Finally, to simplify our implementation before we start encoding truths and lies using all of this, we'd like a couple helpers.

# Map each category name to the set of Z3 boolean vectors representing it
types = {
  "city": (cities, city_vars),
  "pet": (pets, pet_vars),
  "house": (houses, house_vars)
}

# Given a category, an item, and a name, return the corresponding Z3 boolean.
def into(typ, item, name):
  (key, varlist) = types[typ]
  return varlist[key.index(item)][names.index(name)] 

Putting it all together

Now, we're ready to encode our truths and lies! For each of the partygoers, we'll add a separate Z3 constraint for their statements using two_of_three. For ease of reading, I've put the statement we're encoding above each section of corresponding code.

# Martin's two truths and a lie
solver.add(two_of_three(
  # STATEMENT: The five of us are, in no particular order, the person who lives
  # in the first house, RAMSEY, the person who has a pet FERRET, the person who
  # has a pet POODLE, and the person from KANSAS.
  And([
    # We know Ramsey doesn't have any of the other traits mentioned
    into("house", "1", "Ramsey") == False,
    into("pet", "Ferret", "Ramsey") == False,
    into("pet", "Poodle", "Ramsey") == False,
    into("city", "Kansas", "Ramsey") == False,
  ] + [
    # We know anyone who has one of these traits must not have the others.
    Implies(
      Or(into("pet", "Ferret", person), into("pet", "Poodle", person)),
      And(
        into("city", "Kansas", person) == False,
        into("house", "1", person) == False
      )
    )
    for person in names
  ]),

  # STATEMENT: TURNER and the person who owns WHALES live on opposite
  # ends of the street.
  And(
    # Turner doesn't own whales, and either lives in the first or last
    # house on the block.
    And(
      into("pet", "Whales", "Turner") == False,
      Or(
        into("house", "1", "Turner"),
        into("house", "5", "Turner")
      )
    ),
    And([
      # Whoever owns whales also lives in the first or last house on the block.
      Implies(into("pet", "Whales", person),
        Or(
          into("house", "1", person),
          into("house", "5", person)
        )
      ) for person in names
    ])
  ),

  # STATEMENT: WALTER is from FRANCE, but doesn't own a FERRET.
  And(
    into("city", "France", "Walter"),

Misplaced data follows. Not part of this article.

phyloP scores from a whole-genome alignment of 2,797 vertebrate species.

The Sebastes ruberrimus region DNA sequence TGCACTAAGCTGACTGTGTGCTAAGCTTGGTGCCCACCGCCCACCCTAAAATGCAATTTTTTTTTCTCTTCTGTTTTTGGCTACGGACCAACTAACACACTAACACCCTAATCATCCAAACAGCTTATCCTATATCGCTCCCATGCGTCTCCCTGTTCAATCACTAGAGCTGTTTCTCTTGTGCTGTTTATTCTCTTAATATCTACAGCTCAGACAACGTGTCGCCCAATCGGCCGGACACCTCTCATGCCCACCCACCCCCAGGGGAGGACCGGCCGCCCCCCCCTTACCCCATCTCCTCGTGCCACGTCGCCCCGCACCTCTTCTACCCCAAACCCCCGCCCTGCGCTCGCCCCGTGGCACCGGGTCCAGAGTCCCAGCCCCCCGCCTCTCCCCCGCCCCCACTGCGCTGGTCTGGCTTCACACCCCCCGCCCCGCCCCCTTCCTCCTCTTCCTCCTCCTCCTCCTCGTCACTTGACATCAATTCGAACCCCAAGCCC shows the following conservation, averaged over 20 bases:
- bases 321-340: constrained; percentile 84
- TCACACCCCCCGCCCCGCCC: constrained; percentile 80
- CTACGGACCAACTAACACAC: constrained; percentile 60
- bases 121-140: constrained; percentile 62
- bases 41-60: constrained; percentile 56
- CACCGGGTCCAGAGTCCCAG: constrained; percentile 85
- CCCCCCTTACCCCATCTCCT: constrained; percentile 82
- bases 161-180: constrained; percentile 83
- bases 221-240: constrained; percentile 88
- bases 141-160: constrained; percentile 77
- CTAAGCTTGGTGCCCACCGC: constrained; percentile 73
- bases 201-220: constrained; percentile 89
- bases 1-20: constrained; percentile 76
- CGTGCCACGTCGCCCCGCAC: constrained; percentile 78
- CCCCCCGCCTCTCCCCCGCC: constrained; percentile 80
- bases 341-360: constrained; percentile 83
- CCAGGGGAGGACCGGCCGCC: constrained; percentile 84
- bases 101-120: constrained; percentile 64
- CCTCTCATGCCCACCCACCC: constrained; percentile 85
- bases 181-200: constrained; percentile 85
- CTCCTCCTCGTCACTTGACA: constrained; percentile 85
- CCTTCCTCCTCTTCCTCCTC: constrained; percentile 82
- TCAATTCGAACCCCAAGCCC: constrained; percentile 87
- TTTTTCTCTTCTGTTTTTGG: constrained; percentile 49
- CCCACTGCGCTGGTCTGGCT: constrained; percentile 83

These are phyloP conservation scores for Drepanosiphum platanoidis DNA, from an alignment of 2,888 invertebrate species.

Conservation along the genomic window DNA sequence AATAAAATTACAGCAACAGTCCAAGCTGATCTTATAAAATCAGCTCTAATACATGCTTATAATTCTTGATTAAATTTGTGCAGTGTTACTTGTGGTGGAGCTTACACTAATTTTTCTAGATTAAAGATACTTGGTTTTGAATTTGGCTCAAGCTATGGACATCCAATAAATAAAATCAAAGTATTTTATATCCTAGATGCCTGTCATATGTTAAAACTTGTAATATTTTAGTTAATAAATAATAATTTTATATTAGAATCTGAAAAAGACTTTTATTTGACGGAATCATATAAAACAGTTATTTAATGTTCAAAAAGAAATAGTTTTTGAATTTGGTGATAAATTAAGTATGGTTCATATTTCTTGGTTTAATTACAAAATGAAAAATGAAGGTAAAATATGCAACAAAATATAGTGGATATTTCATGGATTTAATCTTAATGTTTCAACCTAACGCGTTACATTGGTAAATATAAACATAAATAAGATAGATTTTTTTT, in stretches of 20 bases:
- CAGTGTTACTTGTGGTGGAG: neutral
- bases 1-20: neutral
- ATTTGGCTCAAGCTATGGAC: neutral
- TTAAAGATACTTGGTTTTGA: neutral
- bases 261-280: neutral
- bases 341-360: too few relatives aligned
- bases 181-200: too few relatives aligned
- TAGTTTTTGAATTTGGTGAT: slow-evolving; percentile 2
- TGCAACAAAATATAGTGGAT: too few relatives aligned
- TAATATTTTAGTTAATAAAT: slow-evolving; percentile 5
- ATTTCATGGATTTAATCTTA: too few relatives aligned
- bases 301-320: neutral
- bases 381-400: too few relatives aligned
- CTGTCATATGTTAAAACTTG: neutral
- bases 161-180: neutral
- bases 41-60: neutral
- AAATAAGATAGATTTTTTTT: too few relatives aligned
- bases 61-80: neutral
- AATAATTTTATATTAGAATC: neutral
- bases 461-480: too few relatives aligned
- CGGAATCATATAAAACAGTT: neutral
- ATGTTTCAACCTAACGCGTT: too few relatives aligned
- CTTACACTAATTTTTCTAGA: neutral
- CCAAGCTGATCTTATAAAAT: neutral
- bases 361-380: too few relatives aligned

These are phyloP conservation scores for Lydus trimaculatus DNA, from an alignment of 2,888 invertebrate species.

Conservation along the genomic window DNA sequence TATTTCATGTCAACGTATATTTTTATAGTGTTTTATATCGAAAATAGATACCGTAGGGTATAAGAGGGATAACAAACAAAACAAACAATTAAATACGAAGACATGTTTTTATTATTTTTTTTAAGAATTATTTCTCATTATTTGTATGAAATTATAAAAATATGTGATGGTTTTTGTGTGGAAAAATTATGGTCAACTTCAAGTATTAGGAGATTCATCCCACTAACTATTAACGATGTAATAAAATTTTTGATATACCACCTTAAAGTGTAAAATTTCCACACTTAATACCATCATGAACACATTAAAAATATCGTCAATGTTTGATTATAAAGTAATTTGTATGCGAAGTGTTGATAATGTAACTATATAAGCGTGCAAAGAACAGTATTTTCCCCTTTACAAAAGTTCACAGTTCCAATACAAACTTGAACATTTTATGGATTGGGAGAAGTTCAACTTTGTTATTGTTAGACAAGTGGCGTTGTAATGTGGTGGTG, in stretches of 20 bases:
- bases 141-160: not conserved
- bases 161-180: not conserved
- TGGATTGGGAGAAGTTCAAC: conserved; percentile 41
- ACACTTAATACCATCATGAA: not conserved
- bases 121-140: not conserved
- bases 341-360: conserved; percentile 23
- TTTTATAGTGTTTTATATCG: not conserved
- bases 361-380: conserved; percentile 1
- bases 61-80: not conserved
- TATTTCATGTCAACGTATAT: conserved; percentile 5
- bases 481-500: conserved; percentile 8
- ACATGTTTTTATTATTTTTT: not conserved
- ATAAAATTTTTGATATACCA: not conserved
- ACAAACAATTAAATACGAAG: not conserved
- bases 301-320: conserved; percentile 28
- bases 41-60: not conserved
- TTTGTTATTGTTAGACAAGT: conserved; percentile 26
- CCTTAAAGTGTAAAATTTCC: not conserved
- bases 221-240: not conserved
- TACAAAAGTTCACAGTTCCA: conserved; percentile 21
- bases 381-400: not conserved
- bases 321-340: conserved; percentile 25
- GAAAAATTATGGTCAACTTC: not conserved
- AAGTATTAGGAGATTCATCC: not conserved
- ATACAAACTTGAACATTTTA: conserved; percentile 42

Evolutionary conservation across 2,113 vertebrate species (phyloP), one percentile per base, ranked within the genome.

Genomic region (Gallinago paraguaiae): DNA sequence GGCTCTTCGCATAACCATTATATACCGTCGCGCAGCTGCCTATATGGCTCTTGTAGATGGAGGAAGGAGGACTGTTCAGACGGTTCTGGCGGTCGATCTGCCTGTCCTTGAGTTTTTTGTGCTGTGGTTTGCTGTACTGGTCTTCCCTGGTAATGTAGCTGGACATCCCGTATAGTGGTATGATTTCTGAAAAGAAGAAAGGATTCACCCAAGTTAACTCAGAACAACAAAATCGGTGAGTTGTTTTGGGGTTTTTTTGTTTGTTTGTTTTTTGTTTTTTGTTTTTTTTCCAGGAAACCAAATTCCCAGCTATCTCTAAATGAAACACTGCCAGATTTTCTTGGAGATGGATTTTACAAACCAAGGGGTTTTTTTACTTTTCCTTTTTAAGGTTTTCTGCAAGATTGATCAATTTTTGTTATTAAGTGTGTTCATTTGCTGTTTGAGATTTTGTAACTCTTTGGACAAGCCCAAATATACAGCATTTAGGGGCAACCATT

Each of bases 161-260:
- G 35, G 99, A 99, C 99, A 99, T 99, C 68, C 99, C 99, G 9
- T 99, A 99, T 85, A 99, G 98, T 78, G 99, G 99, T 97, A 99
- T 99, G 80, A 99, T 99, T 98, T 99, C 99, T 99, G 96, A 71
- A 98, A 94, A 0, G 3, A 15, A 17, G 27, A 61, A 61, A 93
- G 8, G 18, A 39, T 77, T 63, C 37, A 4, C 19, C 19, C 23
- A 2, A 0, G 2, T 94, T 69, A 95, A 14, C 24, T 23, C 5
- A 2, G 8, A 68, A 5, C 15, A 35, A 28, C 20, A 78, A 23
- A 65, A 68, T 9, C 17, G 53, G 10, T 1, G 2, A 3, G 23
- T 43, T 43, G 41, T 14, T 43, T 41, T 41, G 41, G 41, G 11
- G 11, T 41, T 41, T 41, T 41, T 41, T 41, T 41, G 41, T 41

into("pet", "Ferret", "Walter") == False
  )
))

# ... Repeats with the information for each partygoer ... 

In the above code, we added a constraint that at least two of the statements given must be true, then encoded each statement into operations on the boolean variables we defined earlier. The logic ends up surprisingly understandable, since Z3 in Python reads fairly closely to propositional logic.

With our constraints from the problem encoded, all that remains is to compute a solution!

assert str(solver.check()) == "sat"
solutions = solver.model() 

With some fancy printing, we now know the truth about each of the devious partygoers:

             Sandra    Walter    Turner    Ramsey    Martin
-----------  --------  --------  --------  --------  --------
city_France                                          X
city_Kansas                      X
city_London  X
city_Mumbai                                X
city_Taipei            X
house_1                X
house_2                                    X
house_3                                              X
house_4      X
house_5                          X
pet_Ferret                                           X
pet_Poodle   X
pet_Robins                                 X
pet_Tigers                       X
pet_Whales             X 

Try it yourself!

Though this was only a fun example, Z3 has various practical uses. It's similarly great at classes of CTF problems, can be used for one-off optimization attempts, and has been used in major projects like compilers. Next time you'd like a solution for a nontrivial system of equations, consider trying Z3!